26 Dec 2014

Why we have to change the system

My obsession with the economy started just over four years ago, and my hundreds of pages of blog posts (771 pages by last August!) have all essentially been generated in my spare time. My day job is doing research on the Brain and Cognition - I'm currently the director of the Brain and Cognition Research Center in Toulouse, France - a lab with about 80 members. I also founded a company called SpikeNet Technology in 1999, a company that sells bio-inspired image recognition software.

I've generally thought that my work on the Brain and Brain-style computing and my interest in the need to reform the economy as being very separate things. But, after watching a recent TED talk by a Jeremy Howard on "The wonderful and terrigfying implications of computers that can learn" I've just realized that the two areas are very much linked.

I've been following the rapid progress in Computing, and our increasingly impressive ability to develop machines that can see, listen, read and write. In 2012, I was at a major Conference on Computer Vision where everyone was talking about how how a relatively simple feed-forward convolutional neural network had been trained to recognize and label millions of images. The team that won the "ImageNet" competition that year had set up a company called DNNresearch which has since been bought up by Google. And in the last couple of years, similar technology has been shown to exceed the performance of humans in a wide range of highly skilled tasks.

As Jeremy Howard points out, this amazing progress has great potential. For example, it will be possible to provide intelligent medical diagnostic systems that will provide the skills needed to treat the billions of humans living in countries without sophisticated medical support.

But, at the same time, Howard points out that "Computers have just now... this month, become capable of replacing more than 80% of the worlds intellectual jobs."

Yes, you read that correctly. Any hope that the majority of people will be able to earn enough money by getting an employer to pay them to do something is now almost completely finished.

It was already the case the cashiers at supermarket checkouts were becoming a thing of the past - being replaced by automatic checkouts. And McDonalds will no doubt be able to buy machines capable of flipping hamburgers too.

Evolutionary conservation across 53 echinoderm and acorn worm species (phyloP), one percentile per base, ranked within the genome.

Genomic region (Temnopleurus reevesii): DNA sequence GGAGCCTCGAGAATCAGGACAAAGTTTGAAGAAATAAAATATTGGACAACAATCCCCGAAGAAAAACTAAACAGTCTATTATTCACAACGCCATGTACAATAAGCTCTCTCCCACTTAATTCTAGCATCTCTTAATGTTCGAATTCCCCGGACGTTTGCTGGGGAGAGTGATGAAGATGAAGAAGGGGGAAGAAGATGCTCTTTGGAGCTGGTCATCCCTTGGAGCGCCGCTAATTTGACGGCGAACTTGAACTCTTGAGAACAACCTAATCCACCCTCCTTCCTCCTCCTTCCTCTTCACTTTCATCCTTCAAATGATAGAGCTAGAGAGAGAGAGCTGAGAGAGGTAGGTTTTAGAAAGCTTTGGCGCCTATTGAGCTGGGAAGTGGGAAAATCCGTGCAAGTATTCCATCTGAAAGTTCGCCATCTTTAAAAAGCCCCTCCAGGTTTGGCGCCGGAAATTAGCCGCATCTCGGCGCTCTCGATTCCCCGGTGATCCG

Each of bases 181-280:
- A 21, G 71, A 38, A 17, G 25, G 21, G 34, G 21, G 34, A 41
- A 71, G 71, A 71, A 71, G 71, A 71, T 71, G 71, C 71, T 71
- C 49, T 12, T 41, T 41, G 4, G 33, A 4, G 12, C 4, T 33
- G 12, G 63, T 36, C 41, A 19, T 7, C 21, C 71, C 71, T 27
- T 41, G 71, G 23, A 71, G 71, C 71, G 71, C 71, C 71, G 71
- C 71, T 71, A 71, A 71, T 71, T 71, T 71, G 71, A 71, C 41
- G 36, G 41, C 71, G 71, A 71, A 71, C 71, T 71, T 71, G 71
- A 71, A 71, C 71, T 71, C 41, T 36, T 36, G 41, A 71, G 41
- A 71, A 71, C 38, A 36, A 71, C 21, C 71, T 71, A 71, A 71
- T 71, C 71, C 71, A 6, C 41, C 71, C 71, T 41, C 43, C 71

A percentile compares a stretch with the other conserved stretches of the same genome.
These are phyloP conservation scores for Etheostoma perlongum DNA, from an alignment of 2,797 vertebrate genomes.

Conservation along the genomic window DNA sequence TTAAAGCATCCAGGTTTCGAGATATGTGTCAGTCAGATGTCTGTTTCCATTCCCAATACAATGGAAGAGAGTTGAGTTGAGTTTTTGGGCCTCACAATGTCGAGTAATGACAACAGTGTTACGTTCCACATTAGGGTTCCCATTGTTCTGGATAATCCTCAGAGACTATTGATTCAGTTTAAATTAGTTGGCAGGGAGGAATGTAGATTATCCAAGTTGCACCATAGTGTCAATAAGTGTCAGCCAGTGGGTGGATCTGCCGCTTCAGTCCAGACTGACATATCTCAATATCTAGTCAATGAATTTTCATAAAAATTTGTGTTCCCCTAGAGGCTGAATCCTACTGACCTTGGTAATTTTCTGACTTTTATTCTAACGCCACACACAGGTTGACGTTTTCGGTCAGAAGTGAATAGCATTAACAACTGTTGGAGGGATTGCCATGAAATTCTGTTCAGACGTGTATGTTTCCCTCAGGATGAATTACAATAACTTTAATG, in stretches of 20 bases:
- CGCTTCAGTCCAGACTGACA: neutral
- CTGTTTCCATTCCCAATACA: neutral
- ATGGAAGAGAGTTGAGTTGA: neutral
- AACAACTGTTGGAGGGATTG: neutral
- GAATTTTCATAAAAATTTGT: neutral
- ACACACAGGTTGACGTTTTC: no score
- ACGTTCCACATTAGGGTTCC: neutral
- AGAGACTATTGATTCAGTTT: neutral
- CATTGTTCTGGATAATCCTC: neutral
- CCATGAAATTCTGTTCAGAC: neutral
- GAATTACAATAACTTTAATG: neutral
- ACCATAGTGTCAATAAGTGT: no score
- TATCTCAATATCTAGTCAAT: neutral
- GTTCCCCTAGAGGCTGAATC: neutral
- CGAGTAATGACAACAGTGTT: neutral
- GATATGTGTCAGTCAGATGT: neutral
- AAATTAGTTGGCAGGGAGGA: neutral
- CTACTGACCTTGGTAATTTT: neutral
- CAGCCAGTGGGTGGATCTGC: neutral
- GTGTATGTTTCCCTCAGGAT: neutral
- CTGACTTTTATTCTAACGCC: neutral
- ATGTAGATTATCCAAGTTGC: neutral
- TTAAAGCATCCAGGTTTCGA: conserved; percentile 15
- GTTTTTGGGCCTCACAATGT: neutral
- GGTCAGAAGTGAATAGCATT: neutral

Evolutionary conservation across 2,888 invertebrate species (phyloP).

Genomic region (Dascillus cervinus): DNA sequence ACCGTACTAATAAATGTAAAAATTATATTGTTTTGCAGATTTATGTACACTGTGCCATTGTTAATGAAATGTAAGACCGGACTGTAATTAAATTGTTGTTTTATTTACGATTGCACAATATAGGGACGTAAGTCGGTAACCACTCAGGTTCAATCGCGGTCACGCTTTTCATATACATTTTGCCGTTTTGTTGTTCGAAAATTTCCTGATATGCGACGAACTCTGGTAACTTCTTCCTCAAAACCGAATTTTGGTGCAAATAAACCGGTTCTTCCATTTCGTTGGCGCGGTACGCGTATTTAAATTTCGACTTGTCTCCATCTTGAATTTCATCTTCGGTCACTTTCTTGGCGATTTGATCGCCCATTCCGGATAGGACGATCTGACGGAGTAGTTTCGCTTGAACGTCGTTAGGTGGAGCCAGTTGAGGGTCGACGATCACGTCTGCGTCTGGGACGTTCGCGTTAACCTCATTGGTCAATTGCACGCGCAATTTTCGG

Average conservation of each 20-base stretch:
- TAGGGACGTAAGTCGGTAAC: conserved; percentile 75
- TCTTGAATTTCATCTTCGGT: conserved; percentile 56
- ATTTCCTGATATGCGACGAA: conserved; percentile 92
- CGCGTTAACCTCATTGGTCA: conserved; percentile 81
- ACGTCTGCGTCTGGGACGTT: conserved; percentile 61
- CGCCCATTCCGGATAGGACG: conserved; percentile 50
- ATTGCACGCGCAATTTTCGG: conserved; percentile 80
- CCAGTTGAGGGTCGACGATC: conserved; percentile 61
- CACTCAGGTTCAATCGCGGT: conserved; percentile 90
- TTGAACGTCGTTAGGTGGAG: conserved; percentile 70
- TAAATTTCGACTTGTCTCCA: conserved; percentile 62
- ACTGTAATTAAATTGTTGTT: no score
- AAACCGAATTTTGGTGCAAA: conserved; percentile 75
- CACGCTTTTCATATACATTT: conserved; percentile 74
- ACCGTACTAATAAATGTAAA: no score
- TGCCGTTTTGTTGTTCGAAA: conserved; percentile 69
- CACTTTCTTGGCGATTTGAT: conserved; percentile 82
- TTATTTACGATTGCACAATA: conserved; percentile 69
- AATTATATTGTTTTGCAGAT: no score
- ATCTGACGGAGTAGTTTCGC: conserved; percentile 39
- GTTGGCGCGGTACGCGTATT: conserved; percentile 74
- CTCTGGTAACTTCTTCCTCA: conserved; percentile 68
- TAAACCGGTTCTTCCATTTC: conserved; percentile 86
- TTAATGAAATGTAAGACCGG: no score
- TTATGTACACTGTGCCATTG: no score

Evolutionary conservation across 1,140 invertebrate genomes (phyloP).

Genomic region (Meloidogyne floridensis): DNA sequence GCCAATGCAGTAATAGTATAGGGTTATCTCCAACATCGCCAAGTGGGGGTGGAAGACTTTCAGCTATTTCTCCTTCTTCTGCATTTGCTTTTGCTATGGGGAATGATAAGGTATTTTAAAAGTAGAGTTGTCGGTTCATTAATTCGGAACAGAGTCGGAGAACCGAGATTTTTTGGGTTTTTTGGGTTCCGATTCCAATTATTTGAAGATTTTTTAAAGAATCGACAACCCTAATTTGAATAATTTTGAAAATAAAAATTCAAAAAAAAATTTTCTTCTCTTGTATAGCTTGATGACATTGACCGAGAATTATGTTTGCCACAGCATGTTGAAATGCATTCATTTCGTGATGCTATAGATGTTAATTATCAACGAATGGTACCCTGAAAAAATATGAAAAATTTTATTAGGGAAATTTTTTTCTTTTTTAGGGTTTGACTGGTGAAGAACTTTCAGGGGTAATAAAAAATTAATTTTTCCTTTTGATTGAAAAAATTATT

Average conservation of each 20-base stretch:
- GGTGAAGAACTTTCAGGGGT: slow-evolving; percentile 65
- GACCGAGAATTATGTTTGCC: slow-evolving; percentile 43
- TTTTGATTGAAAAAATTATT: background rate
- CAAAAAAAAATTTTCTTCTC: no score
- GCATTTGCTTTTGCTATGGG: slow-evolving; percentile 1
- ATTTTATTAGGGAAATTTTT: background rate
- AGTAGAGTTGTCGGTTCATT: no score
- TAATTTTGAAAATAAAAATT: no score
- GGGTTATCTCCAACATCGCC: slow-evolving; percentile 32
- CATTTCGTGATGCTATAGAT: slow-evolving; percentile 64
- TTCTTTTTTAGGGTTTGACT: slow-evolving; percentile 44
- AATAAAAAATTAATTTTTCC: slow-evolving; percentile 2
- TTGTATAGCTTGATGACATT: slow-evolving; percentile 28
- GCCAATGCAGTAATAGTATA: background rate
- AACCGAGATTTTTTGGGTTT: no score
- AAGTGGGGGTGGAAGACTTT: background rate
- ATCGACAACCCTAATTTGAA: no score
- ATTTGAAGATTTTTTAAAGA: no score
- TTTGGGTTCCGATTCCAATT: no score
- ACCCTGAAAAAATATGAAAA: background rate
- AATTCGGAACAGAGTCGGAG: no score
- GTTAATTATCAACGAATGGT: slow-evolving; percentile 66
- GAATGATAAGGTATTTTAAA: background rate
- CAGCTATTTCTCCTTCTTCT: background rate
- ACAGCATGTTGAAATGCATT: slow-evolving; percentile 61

Sure, there will still be a few paid jobs around for the lucky few. But now, even skilled jobs like medical diagnostics, airport security and taxidriving will soon be done by machines for a fraction of the cost of employing real people to do things. Even simultaneous translation from English to Chinese can now be done without paying anyone to do it.

We have to start thinking hard about how we can organise the world in the future - a world where there only enough paid jobs for a minority to survive. How are all the other people supposed to live?

For me, the solution is clear. We need to introduce a Unconditional Basic Income for all. People should not be required to work as slaves to an insane financial system simply to be able to feed their families. There is plenty enough money in the system to finance such a scheme. Just impose a 0.1% Financial Transaction Tax on the tens of quadrillions of transactions going on every year, and you would have a fair way to redistribute money to ordinary citizens.

And, when people are no longer slaves to the debt based money system, they will be free to do all the things that are really worth doing - creating worthwhile things, caring for each other, caring for our planet....

Maybe 2015 is not going to be such a bad year after all.

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